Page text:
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Im having some problem figuring out the domain for a function:

$f(x,y)=(\sqrt {x+y},\sqrt {x-y})$

Since the square root is involved, i must have the expression within them >= 0, therefore i set up the following inequlities:

  1. $x-y\geqslant0$

  2. $x+y\geqslant0$ <--- is this one neccesary?

So my main problem, besides deciding whether or not it has an inverse, is that im unsure if i need to include the $x+y\geq 0$ constrain? or is $x-y\geq 0$ simply enough in this case.

Best Regards

Joe

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Have you tried to draw a picture in the $xOy$ plane? –  Jack Mar 26 '12 at 3:34
    
Of the domain you mean? –  Jonas Mar 26 '12 at 3:37
    
I mean a picture for the two inequalities in your post. –  Jack Mar 26 '12 at 5:31

2 Answers 2

up vote 1 down vote accepted

You have two constraints $x + y \geq 0$ and $x - y \geq 0$. These are equivalent to $x \geq - y$ and $x \geq y$. Since, as Brett pointed out, $y$ may be negative, both inequalities are necessary.

If this is a function from $\mathbb{R}^2$ to $\mathbb{R}^2$, it is not invertible, as its image does not contain elements with negative coordinates.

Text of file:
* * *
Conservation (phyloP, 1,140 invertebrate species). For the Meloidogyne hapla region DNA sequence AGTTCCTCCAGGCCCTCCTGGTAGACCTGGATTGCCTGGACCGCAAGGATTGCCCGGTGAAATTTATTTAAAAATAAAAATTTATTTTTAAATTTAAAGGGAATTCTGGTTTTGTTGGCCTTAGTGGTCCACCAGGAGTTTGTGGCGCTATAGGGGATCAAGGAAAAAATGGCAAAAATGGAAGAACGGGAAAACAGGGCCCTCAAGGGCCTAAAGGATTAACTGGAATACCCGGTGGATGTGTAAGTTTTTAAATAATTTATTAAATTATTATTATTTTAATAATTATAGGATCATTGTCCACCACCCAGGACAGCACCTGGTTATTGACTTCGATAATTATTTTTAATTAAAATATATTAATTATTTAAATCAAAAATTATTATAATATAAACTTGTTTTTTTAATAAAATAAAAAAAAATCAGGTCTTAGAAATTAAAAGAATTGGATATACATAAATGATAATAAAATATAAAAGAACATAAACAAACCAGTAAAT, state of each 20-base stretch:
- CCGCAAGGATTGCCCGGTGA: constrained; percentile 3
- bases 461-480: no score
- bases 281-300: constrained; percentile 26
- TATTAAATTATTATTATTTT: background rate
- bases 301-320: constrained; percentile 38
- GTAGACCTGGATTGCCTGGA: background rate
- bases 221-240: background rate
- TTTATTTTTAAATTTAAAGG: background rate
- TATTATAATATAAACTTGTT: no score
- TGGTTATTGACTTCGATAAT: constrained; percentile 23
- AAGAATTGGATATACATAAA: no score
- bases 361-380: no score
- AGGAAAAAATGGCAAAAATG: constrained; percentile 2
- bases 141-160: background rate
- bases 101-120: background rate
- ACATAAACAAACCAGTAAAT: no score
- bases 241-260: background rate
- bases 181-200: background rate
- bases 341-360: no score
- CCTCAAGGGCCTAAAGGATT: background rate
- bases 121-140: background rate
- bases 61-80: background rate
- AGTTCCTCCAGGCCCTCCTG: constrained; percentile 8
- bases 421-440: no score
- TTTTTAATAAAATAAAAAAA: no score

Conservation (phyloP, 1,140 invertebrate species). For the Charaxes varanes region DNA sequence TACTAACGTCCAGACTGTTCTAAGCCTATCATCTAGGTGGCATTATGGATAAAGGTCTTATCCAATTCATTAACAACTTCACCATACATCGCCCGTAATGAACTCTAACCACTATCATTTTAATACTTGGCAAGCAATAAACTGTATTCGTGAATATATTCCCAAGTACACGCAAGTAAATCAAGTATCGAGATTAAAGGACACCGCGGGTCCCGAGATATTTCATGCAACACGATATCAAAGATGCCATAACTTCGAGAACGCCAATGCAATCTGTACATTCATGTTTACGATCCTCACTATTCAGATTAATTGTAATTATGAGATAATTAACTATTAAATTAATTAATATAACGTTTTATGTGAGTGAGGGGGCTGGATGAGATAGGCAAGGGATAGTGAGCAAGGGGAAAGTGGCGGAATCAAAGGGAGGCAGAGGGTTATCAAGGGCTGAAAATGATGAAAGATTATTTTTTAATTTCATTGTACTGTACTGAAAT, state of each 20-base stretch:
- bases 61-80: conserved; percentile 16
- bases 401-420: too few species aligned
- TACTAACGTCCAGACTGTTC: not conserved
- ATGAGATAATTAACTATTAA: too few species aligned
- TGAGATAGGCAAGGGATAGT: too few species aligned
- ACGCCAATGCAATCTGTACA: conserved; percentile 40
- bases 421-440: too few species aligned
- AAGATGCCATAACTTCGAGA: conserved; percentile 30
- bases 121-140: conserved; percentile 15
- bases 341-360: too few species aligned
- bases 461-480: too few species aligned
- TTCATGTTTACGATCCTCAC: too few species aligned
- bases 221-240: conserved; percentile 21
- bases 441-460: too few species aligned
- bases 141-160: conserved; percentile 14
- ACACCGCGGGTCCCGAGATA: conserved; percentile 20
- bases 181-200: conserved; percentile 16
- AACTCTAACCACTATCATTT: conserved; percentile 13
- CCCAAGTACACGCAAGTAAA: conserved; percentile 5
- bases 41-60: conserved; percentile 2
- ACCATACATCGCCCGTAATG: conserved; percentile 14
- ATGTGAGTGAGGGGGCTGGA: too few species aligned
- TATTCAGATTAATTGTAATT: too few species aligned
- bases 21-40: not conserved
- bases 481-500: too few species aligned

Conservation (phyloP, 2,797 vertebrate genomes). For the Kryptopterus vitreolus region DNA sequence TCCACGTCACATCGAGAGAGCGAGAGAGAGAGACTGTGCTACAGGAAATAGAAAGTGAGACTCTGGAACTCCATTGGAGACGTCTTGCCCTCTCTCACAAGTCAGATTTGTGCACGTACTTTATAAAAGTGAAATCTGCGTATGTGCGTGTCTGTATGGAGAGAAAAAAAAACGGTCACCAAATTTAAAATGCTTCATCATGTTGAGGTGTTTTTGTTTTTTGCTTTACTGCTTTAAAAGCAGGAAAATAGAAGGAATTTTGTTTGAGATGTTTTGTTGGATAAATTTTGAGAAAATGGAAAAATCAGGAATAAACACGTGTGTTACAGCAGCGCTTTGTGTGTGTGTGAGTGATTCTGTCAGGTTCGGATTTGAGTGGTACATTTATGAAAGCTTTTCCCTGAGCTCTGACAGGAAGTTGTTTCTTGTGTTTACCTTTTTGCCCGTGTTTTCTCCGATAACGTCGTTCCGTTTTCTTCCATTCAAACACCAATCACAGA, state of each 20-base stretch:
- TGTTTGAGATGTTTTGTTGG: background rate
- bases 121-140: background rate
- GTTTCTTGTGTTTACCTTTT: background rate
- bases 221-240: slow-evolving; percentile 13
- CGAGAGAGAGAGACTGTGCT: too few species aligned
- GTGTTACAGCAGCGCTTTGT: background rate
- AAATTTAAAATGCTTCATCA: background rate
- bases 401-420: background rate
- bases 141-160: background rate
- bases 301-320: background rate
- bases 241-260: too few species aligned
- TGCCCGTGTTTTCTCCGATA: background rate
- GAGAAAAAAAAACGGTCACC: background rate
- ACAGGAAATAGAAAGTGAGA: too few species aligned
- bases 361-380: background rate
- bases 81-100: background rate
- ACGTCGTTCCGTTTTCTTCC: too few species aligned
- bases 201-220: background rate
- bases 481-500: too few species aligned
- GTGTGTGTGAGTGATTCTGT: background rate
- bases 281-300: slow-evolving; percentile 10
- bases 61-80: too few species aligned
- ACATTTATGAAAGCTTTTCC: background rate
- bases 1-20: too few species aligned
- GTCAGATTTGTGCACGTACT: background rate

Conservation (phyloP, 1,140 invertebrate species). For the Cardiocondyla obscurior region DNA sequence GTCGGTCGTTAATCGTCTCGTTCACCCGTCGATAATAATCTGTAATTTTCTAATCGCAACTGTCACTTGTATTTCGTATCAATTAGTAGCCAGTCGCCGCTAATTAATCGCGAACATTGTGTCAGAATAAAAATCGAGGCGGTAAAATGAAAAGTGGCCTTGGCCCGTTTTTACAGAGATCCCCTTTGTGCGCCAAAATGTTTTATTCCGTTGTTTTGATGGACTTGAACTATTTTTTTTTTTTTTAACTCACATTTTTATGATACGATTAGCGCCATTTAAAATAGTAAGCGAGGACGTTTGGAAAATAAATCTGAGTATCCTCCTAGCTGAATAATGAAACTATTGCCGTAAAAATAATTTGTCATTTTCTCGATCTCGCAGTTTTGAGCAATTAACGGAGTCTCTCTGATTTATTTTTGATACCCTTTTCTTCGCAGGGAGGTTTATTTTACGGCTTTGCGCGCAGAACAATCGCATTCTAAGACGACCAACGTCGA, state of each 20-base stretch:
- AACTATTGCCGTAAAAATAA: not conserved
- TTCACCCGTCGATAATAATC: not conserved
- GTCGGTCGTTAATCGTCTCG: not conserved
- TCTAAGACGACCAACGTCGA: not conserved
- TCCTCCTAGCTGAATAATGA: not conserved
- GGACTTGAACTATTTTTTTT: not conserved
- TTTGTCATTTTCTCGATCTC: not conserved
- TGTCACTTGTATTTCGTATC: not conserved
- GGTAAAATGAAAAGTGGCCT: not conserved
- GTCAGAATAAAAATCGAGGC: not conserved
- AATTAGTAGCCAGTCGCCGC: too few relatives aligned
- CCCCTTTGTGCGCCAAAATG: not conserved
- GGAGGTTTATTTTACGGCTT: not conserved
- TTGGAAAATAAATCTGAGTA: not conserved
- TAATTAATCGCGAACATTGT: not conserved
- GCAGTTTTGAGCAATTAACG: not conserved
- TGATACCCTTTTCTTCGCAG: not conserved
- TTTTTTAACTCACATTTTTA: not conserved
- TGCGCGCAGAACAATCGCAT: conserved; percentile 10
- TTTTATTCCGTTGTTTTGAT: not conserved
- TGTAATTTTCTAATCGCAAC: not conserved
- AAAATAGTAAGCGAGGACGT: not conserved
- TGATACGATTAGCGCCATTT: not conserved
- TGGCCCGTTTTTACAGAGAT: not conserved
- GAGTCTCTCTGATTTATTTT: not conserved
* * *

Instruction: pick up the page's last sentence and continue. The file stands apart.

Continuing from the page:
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Both inequalities are necessary, since we are not give that $y\geq 0$. –  Brett Frankel Mar 26 '12 at 3:41
    
What a silly mistake. Thanks for pointing it out. –  Isaac Solomon Mar 26 '12 at 3:43
    
I've tried to understand how you've resoned regarding the inverse function. So far i know that we need to have an injective function in order for a inverse to exist, but when you say image, are you refering to the range? That can't be right though since the range don't include any negative coordinates...please bear with me, really want to understand it –  Jonas Mar 26 '12 at 3:49
    
In order to have an inverse, you need your function to be both surjective and injective. However, this function is not surjective, as you will never get, say, $(-1,-1)$ in the range (also known as the image). –  Isaac Solomon Mar 26 '12 at 3:53
    
Thanks a lot, finally got it now :) –  Jonas Mar 26 '12 at 4:06

You just need to know that $x+y$ and $x-y$ are $\geq 0$, since this is all you need to make sense of the square root function for real numbers.

Adding the two relations, we see that $2x=x+y+x-y\geq 0$, so we in fact see that $x\geq 0$. Since we must be able to subtract both $y$ and $-y$ from $x$ and get a positive number, we see that $$x-|y|\geq 0$$ This last relation is also sufficient, since we can deduce the original relations $x-y\geq 0$ and $x+y\geq 0$ from it.

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Thanks, great answer :) –  Jonas Mar 26 '12 at 3:34
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You can use the arrows to vote for helpful questions, Jonas! –  The Chaz 2.0 Mar 26 '12 at 3:55

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